Nearsightedness vs. Farsightedness: What’s the Difference?

The American Optometric Association reports that twenty-five percent of children have vision challenges and will need glasses prior to kindergarten. The typical diagnoses? Myopia (nearsightedness) or hyperopia (farsightedness).

What makes these conditions different? Should you be looking for signs in your child’s behavior to distinguish the two?


A boy and a girl wearing their 3d Printed glasses upside down

Photo by: Sharon Suh



Nearsightedness, or myopia, is a common condition where far away objects are blurry, but things are clear up close. This happens when the shape of your eye causes light rays to bend (or refract) incorrectly, focusing images in front of your retina instead of on your retina. Nearsightedness can develop gradually over time or sometimes rapidly, often worsening in adolescence. .


Signs of nearsightedness:

  • Persistent squinting

  • Eye rubbing

  • Sitting close to the TV or computer screen

  • Difficulty viewing distant objects

  • Excessive blinking


When Nearsightedness Becomes Dangerous

Though rare—occurring in only 3.2 to 6.6 percent in children—there are some cases in which myopia becomes an emergency due to retinal detachment. Call your doctor immediately if your child complains of seeing specks or spots in their field of vision (called floaters) or flashes of light.



The opposite of myopia is hyperopia or farsightedness. People with farsightedness can see objects farther away but up-close objects are blurry. Farsightedness tends to be present at birth and runs in families.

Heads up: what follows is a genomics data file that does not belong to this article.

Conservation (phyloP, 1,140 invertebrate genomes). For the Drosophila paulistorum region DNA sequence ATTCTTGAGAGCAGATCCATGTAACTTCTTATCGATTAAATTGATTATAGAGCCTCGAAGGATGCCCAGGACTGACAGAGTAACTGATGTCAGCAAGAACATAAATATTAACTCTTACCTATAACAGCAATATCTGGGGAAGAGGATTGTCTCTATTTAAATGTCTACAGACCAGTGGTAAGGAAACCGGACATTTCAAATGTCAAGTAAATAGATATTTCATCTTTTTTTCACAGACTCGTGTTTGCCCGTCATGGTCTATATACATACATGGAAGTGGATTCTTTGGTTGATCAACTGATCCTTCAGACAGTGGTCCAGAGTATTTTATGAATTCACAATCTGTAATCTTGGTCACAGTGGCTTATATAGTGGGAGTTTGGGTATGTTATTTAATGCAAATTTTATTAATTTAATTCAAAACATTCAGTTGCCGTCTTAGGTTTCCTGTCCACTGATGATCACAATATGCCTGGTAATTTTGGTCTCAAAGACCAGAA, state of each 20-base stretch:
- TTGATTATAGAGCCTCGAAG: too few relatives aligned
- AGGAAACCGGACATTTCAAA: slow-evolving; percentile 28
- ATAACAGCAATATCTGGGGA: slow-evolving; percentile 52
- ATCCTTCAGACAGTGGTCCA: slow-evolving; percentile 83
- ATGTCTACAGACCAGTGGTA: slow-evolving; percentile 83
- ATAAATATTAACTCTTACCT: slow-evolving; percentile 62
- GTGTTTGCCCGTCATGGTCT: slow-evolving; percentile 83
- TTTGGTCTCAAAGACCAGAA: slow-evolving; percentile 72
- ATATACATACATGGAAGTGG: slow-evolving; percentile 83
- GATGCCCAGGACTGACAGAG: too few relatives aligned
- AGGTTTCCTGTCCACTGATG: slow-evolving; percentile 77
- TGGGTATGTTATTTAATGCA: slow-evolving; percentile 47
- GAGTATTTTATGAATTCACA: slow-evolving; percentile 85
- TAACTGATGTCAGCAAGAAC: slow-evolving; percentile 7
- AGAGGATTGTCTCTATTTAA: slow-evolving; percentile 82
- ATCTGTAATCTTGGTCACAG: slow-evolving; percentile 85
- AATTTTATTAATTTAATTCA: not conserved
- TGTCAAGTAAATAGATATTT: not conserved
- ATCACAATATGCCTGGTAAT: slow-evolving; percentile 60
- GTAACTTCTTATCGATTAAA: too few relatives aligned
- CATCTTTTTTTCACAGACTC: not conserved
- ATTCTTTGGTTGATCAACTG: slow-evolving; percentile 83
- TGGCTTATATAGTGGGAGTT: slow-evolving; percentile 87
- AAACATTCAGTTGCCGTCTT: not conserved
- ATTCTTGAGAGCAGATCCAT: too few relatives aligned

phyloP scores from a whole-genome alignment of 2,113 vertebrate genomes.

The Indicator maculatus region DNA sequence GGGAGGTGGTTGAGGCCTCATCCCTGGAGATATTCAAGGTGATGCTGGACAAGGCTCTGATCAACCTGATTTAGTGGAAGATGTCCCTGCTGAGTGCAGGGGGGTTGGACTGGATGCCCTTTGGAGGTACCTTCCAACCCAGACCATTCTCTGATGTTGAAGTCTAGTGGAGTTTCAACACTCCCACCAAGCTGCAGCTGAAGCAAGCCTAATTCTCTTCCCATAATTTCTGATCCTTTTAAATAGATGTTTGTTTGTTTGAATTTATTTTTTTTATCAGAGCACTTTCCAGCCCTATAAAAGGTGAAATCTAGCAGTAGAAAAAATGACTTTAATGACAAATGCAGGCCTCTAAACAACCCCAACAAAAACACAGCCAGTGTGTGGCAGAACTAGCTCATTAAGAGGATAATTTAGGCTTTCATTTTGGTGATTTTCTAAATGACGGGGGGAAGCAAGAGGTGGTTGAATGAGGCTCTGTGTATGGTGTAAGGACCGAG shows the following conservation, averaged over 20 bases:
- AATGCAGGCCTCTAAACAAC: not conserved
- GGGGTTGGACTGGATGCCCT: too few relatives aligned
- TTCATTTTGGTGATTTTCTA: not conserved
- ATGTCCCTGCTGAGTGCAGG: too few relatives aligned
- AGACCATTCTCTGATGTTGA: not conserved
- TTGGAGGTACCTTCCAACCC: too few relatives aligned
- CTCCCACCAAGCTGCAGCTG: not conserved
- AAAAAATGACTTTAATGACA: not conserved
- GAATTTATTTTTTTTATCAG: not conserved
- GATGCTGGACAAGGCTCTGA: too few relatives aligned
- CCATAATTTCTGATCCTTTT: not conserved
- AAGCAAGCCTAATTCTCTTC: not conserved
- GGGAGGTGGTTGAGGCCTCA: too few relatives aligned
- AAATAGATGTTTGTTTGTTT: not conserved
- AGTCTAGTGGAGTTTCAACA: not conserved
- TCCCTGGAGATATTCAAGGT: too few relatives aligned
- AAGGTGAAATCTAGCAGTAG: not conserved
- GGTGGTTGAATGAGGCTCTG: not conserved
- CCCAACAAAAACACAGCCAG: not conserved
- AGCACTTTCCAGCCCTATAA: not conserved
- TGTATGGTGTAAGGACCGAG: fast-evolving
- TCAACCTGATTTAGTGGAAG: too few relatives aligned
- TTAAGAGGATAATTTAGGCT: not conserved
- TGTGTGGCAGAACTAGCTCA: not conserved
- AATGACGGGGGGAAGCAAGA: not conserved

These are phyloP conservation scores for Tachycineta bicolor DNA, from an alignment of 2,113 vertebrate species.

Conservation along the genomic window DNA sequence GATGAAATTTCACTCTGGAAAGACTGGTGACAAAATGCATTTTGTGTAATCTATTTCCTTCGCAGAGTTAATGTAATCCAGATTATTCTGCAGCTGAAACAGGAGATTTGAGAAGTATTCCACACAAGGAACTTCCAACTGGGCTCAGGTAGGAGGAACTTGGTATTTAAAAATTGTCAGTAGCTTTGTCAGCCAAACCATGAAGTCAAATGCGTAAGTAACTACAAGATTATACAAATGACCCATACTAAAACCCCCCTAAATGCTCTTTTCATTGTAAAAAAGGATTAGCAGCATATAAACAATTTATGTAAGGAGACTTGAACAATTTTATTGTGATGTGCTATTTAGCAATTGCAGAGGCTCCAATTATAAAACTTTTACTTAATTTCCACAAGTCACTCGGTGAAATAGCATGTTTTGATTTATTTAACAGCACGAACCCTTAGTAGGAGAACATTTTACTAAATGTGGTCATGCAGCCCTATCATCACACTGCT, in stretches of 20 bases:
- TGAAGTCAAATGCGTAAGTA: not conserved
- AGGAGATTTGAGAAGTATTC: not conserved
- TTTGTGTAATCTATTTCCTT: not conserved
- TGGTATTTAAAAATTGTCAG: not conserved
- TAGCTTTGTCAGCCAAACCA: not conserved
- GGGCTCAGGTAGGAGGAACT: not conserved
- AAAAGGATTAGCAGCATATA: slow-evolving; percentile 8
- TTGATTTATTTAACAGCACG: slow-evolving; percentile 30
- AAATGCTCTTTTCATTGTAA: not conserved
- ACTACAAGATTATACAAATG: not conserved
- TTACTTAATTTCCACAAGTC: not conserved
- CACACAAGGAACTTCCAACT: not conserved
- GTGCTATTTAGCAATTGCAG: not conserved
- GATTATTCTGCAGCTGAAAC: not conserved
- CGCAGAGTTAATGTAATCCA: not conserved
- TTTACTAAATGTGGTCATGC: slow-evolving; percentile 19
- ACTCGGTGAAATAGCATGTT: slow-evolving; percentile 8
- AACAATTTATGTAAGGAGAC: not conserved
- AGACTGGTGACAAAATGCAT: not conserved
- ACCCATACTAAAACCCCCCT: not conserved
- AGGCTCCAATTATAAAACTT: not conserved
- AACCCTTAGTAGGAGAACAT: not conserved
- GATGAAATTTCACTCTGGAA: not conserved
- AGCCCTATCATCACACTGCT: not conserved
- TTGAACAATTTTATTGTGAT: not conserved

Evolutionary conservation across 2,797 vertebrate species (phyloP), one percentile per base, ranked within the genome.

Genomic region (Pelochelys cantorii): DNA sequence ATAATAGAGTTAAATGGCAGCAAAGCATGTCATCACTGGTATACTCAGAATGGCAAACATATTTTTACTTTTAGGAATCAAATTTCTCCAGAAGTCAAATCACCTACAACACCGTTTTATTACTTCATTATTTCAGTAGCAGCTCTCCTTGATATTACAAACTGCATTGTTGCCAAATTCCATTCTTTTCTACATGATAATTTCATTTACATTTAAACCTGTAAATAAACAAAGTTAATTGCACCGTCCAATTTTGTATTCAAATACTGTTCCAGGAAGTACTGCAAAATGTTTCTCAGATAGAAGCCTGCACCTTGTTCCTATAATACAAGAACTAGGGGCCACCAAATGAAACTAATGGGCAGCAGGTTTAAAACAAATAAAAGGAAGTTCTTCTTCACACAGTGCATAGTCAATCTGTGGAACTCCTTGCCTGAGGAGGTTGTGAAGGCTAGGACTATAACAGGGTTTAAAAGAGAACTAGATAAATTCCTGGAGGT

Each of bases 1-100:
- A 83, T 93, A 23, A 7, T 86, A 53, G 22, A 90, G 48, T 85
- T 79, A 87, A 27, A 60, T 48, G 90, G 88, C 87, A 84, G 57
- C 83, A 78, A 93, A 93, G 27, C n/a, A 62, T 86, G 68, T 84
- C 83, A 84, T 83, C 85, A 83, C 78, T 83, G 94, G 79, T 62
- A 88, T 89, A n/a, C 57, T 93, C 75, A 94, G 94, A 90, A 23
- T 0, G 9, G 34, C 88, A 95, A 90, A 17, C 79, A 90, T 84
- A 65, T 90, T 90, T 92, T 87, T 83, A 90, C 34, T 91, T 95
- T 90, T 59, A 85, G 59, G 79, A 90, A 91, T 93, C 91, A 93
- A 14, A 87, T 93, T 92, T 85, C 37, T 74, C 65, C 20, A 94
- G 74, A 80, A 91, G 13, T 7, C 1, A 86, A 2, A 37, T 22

Signs of farsightedness:

  • Complaining of headaches, achy eyes or burning around the eyes

  • Difficulty reading

  • Holding objects farther away to view or read them

  • Persistent squinting

  • Crossed eyes


Which Is More Common?

Though farsightedness is a relatively common condition, it is far less common than nearsightedness. Since farsightedness is usually present at birth, the prevalence of the condition decreases with age. Fewer than 4 percent of children have farsightedness at age 1.


What About Astigmatism?

Astigmatism can cause blurred or distorted vision at various distances due to an imperfection in the curvature of the eye. Symptoms include frequent headaches, complaints of eye strain after reading, tilting head, constant squinting, closing one eye to see better or shielding eyes in the light. Like nearsightedness and farsightedness, astigmatism can be treated with corrective lenses.


Seeking A Diagnosis

Scheduling an eye appointment for your child is the best way to determine whether she is suffering from nearsightedness, farsightedness or astigmatism. During this appointment, the doctor will test your child’s vision by having them read lines of letters on an eye chart booth up close and at a distance. They may also use various instruments and ask your child to look through several lenses to test for refractive errors.


Whether your child wears glasses or not, it’s important to schedule an annual eye exam to protect your child’s eye health.


-The Fitz Family

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